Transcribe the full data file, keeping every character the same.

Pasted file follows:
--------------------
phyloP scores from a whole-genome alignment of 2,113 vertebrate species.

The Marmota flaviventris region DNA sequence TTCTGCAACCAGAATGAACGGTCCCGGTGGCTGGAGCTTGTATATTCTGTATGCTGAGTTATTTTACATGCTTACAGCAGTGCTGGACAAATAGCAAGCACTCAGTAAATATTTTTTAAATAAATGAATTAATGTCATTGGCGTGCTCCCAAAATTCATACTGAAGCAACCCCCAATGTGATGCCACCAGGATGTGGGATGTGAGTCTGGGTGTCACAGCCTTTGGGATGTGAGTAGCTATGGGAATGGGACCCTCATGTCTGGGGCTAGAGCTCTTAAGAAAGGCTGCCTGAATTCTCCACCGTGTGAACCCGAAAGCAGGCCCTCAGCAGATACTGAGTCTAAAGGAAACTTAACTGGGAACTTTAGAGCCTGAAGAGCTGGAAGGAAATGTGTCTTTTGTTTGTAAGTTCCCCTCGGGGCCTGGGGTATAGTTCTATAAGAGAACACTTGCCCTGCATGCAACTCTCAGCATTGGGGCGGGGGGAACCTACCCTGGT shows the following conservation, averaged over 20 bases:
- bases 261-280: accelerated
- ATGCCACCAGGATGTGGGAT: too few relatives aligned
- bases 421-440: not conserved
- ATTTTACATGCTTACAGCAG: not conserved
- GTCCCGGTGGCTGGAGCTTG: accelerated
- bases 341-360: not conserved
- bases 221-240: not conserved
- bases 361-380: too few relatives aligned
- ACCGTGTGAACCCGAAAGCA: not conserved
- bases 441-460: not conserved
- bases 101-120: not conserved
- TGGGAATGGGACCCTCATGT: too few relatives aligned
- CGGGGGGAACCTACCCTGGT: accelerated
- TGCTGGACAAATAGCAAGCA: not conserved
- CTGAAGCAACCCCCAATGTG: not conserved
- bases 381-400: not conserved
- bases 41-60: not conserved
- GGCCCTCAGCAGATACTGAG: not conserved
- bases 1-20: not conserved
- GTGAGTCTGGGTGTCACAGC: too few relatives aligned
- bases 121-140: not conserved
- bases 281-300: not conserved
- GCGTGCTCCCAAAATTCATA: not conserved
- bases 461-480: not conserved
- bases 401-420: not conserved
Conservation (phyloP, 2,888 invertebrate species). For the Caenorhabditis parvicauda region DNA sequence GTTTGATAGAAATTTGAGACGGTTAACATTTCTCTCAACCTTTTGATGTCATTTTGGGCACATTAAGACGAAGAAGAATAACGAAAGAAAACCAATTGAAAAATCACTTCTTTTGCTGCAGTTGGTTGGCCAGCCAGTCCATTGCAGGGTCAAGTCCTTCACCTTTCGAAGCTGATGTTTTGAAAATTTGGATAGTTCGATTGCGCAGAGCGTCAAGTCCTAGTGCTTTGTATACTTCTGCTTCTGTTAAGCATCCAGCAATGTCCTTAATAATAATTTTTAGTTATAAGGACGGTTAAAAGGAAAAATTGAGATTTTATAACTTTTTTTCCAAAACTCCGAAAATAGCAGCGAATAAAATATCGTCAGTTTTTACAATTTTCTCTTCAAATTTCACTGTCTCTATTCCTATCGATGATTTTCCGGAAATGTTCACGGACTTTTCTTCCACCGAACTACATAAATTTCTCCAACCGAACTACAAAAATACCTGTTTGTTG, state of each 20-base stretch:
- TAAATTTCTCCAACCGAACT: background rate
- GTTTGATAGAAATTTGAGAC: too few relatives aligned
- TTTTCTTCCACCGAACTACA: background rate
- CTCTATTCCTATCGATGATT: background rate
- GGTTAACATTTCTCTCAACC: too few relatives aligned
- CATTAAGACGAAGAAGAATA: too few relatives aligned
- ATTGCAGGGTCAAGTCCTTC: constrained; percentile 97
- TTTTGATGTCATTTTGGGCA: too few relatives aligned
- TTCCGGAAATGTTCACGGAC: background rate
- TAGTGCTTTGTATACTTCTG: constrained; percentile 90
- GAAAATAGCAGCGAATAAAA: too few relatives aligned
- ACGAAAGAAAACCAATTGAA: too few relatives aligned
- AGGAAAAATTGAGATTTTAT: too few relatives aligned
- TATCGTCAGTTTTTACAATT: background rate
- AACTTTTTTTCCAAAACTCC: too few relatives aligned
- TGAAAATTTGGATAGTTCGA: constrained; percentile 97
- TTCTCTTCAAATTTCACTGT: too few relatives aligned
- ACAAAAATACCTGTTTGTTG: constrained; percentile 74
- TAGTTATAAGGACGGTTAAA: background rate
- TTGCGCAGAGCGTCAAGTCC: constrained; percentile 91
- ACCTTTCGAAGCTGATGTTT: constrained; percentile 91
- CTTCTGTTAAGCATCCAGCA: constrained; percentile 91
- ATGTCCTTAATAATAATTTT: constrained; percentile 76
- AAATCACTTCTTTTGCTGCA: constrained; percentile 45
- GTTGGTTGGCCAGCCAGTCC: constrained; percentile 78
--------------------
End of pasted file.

phyloP scores from a whole-genome alignment of 2,113 vertebrate species.

The Marmota flaviventris region DNA sequence TTCTGCAACCAGAATGAACGGTCCCGGTGGCTGGAGCTTGTATATTCTGTATGCTGAGTTATTTTACATGCTTACAGCAGTGCTGGACAAATAGCAAGCACTCAGTAAATATTTTTTAAATAAATGAATTAATGTCATTGGCGTGCTCCCAAAATTCATACTGAAGCAACCCCCAATGTGATGCCACCAGGATGTGGGATGTGAGTCTGGGTGTCACAGCCTTTGGGATGTGAGTAGCTATGGGAATGGGACCCTCATGTCTGGGGCTAGAGCTCTTAAGAAAGGCTGCCTGAATTCTCCACCGTGTGAACCCGAAAGCAGGCCCTCAGCAGATACTGAGTCTAAAGGAAACTTAACTGGGAACTTTAGAGCCTGAAGAGCTGGAAGGAAATGTGTCTTTTGTTTGTAAGTTCCCCTCGGGGCCTGGGGTATAGTTCTATAAGAGAACACTTGCCCTGCATGCAACTCTCAGCATTGGGGCGGGGGGAACCTACCCTGGT shows the following conservation, averaged over 20 bases:
- bases 261-280: accelerated
- ATGCCACCAGGATGTGGGAT: too few relatives aligned
- bases 421-440: not conserved
- ATTTTACATGCTTACAGCAG: not conserved
- GTCCCGGTGGCTGGAGCTTG: accelerated
- bases 341-360: not conserved
- bases 221-240: not conserved
- bases 361-380: too few relatives aligned
- ACCGTGTGAACCCGAAAGCA: not conserved
- bases 441-460: not conserved
- bases 101-120: not conserved
- TGGGAATGGGACCCTCATGT: too few relatives aligned
- CGGGGGGAACCTACCCTGGT: accelerated
- TGCTGGACAAATAGCAAGCA: not conserved
- CTGAAGCAACCCCCAATGTG: not conserved
- bases 381-400: not conserved
- bases 41-60: not conserved
- GGCCCTCAGCAGATACTGAG: not conserved
- bases 1-20: not conserved
- GTGAGTCTGGGTGTCACAGC: too few relatives aligned
- bases 121-140: not conserved
- bases 281-300: not conserved
- GCGTGCTCCCAAAATTCATA: not conserved
- bases 461-480: not conserved
- bases 401-420: not conserved
Conservation (phyloP, 2,888 invertebrate species). For the Caenorhabditis parvicauda region DNA sequence GTTTGATAGAAATTTGAGACGGTTAACATTTCTCTCAACCTTTTGATGTCATTTTGGGCACATTAAGACGAAGAAGAATAACGAAAGAAAACCAATTGAAAAATCACTTCTTTTGCTGCAGTTGGTTGGCCAGCCAGTCCATTGCAGGGTCAAGTCCTTCACCTTTCGAAGCTGATGTTTTGAAAATTTGGATAGTTCGATTGCGCAGAGCGTCAAGTCCTAGTGCTTTGTATACTTCTGCTTCTGTTAAGCATCCAGCAATGTCCTTAATAATAATTTTTAGTTATAAGGACGGTTAAAAGGAAAAATTGAGATTTTATAACTTTTTTTCCAAAACTCCGAAAATAGCAGCGAATAAAATATCGTCAGTTTTTACAATTTTCTCTTCAAATTTCACTGTCTCTATTCCTATCGATGATTTTCCGGAAATGTTCACGGACTTTTCTTCCACCGAACTACATAAATTTCTCCAACCGAACTACAAAAATACCTGTTTGTTG, state of each 20-base stretch:
- TAAATTTCTCCAACCGAACT: background rate
- GTTTGATAGAAATTTGAGAC: too few relatives aligned
- TTTTCTTCCACCGAACTACA: background rate
- CTCTATTCCTATCGATGATT: background rate
- GGTTAACATTTCTCTCAACC: too few relatives aligned
- CATTAAGACGAAGAAGAATA: too few relatives aligned
- ATTGCAGGGTCAAGTCCTTC: constrained; percentile 97
- TTTTGATGTCATTTTGGGCA: too few relatives aligned
- TTCCGGAAATGTTCACGGAC: background rate
- TAGTGCTTTGTATACTTCTG: constrained; percentile 90
- GAAAATAGCAGCGAATAAAA: too few relatives aligned
- ACGAAAGAAAACCAATTGAA: too few relatives aligned
- AGGAAAAATTGAGATTTTAT: too few relatives aligned
- TATCGTCAGTTTTTACAATT: background rate
- AACTTTTTTTCCAAAACTCC: too few relatives aligned
- TGAAAATTTGGATAGTTCGA: constrained; percentile 97
- TTCTCTTCAAATTTCACTGT: too few relatives aligned
- ACAAAAATACCTGTTTGTTG: constrained; percentile 74
- TAGTTATAAGGACGGTTAAA: background rate
- TTGCGCAGAGCGTCAAGTCC: constrained; percentile 91
- ACCTTTCGAAGCTGATGTTT: constrained; percentile 91
- CTTCTGTTAAGCATCCAGCA: constrained; percentile 91
- ATGTCCTTAATAATAATTTT: constrained; percentile 76
- AAATCACTTCTTTTGCTGCA: constrained; percentile 45
- GTTGGTTGGCCAGCCAGTCC: constrained; percentile 78